With over 2.72 billion users, social media platforms such as Twitter and Facebook generate vast quantities of data every day. Analysis of this data can help us try to understand how people think and act. Social media analysis played a key role in guiding Obama’s 2012 election campaign and some credit agencies have used social media data to determine whether to grant loans to individuals. But concerns have been raised about the implications for privacy, security and public trust.
Who can access our data and under what circumstances? What can social media data practically be used for? What are social media platforms doing to ensure users are fully aware of how their data could be used and allow them to opt out of data sharing? Should we be more careful about what information we share on social media?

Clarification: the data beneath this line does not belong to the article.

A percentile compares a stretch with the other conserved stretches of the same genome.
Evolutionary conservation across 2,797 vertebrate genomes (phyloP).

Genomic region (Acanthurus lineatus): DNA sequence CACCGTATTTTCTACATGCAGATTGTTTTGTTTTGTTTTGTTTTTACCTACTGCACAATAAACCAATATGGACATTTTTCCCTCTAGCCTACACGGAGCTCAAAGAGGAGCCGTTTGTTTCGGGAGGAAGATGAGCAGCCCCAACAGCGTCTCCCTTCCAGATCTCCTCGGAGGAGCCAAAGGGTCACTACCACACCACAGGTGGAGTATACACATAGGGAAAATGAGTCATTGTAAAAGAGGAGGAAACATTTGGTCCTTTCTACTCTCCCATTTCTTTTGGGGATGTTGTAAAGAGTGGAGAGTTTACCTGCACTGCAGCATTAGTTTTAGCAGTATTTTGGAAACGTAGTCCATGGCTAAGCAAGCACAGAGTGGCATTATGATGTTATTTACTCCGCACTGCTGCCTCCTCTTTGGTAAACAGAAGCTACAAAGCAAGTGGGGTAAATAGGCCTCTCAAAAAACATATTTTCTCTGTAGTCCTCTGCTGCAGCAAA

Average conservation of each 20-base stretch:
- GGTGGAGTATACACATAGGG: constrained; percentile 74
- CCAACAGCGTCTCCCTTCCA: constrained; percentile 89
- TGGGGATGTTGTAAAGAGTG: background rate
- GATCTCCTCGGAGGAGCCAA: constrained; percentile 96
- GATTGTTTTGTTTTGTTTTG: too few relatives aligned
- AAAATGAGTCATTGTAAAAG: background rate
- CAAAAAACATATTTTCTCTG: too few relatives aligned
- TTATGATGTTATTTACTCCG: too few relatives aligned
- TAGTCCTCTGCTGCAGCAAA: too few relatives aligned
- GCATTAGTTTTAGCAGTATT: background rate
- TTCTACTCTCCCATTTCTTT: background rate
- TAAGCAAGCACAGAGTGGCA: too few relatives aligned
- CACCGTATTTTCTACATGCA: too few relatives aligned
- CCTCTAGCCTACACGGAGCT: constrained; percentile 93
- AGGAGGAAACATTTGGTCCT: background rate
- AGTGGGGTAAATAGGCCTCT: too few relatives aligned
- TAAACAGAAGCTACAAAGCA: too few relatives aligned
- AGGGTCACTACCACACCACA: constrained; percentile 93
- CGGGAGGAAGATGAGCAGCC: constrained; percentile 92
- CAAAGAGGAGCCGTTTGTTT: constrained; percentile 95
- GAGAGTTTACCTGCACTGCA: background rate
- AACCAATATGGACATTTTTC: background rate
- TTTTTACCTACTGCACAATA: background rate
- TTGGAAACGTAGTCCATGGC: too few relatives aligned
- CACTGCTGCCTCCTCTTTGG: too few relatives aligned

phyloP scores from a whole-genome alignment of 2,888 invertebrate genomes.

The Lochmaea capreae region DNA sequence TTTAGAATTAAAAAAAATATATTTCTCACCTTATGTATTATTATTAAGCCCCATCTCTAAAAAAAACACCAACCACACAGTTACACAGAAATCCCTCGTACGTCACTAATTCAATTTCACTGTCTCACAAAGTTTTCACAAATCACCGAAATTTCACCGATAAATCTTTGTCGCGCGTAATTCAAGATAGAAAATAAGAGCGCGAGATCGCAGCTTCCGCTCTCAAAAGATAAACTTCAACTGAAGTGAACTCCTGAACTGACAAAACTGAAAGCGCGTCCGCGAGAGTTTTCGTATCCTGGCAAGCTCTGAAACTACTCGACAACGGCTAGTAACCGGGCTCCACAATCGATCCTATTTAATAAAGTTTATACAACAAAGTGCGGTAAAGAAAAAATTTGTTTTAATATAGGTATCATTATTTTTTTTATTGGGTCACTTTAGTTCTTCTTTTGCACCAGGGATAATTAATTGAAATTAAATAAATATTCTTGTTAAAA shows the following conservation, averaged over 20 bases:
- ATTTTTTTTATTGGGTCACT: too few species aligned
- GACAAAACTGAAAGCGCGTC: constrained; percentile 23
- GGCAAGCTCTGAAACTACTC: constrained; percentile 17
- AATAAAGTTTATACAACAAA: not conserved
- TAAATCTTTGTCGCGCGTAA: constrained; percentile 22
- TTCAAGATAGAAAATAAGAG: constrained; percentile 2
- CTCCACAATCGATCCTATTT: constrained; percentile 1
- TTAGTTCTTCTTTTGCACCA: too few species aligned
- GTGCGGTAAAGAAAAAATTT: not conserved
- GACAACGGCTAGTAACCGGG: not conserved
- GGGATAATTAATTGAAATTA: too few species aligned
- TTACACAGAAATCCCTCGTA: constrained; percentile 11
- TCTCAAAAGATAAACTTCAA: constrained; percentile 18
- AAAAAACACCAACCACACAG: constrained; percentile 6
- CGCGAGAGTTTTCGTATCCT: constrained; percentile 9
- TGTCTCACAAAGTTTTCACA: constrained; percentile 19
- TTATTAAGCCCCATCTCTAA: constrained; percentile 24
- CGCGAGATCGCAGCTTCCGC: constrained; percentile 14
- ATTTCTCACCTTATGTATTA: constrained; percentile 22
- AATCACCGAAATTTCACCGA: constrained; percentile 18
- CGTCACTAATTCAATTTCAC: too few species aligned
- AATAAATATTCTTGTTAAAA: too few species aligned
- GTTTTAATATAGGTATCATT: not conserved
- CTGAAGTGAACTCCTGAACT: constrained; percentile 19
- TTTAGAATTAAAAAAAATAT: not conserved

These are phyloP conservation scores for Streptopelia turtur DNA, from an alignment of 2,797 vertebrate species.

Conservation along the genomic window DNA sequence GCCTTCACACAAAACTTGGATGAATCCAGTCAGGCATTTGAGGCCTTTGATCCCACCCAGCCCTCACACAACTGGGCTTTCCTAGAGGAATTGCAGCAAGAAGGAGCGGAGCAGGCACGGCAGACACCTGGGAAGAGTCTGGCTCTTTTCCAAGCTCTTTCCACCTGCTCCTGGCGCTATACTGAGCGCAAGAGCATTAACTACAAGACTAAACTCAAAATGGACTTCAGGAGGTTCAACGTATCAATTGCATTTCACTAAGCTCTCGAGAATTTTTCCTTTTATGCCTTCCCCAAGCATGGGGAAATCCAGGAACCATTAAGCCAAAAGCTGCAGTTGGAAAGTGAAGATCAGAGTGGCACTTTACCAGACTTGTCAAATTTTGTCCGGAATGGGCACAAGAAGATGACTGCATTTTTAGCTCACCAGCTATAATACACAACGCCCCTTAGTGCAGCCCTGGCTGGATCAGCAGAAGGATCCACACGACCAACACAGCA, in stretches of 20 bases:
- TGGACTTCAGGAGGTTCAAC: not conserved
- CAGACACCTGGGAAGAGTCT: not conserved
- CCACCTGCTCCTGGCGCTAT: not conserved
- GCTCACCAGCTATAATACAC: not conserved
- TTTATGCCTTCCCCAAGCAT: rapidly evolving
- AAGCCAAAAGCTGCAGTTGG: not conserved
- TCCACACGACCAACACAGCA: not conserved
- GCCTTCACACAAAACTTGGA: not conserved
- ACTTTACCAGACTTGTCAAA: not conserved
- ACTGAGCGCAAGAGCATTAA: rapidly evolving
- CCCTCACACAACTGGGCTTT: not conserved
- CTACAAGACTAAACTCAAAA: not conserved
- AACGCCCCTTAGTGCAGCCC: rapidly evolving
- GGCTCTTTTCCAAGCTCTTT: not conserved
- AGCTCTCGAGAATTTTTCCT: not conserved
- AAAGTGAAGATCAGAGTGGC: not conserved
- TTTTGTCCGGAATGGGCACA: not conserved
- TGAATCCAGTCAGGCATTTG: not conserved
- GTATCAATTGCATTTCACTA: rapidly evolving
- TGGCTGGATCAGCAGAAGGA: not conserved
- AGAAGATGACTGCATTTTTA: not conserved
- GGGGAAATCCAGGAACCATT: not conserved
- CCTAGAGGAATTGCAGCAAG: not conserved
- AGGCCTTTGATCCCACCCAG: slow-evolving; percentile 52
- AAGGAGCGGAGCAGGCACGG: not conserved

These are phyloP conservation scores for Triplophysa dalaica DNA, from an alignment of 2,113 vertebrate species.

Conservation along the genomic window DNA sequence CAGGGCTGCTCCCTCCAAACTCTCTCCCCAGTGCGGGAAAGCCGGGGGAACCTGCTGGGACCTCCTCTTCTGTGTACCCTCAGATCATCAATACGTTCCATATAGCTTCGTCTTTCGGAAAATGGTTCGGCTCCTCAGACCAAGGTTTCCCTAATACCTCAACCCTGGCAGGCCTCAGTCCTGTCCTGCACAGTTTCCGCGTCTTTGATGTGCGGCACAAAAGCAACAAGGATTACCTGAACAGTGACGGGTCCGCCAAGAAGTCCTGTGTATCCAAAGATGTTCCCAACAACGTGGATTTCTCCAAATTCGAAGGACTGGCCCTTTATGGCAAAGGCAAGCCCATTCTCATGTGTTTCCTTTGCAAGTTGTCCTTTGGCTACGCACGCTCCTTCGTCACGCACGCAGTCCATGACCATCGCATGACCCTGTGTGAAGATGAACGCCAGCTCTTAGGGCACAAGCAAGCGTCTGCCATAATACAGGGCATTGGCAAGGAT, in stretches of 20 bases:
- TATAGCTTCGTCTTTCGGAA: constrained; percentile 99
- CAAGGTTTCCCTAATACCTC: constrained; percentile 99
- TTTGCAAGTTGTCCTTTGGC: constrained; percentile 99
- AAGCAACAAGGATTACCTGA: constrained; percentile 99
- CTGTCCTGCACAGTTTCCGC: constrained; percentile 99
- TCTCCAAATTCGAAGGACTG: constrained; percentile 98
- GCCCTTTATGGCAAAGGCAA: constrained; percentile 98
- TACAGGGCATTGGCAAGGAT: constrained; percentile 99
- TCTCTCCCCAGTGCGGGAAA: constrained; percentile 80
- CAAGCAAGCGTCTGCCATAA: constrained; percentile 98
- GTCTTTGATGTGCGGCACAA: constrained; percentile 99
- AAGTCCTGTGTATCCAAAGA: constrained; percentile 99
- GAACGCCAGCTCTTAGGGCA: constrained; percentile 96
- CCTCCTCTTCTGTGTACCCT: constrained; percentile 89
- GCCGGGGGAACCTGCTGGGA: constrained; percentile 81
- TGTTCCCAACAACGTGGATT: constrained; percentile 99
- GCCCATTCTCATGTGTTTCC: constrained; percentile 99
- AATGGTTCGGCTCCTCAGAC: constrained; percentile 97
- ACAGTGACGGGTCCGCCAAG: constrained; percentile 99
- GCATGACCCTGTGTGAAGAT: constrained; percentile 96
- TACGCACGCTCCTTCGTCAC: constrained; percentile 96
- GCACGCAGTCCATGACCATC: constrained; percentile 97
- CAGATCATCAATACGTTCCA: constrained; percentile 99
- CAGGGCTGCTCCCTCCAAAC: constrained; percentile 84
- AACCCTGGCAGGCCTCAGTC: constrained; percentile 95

Our expert speakers include:
- Professor Helen Margetts (Director of the Oxford Internet Institute [University of Oxford] and Faculty Fellow at the Alan Turing Institute)
- Jefferson Bailey (Director, Web Archiving Programs at Internet Archive
- Professor David Vincent (Privacy historian at the Open University, and author of 'Privacy. A Short History')
The event will be chaired by Timandra Harkness (science communicator and author of' 'Big Data: Does Size Matter?')
This is a metadata only record.
- Resource type
Arts and Humanities Research Council (AHRC)
Economic and Social Research Council (ESRC)
- Event title
Data Debate: Social Media Data – What’s the use?
- Event location
- Series name
- Official URL
- Additional information
Data Debates is a collaboration between The Alan Turing Institute and the British Library and aims to stimulate discussion on issues surrounding big data, its potential uses, and its implications for society.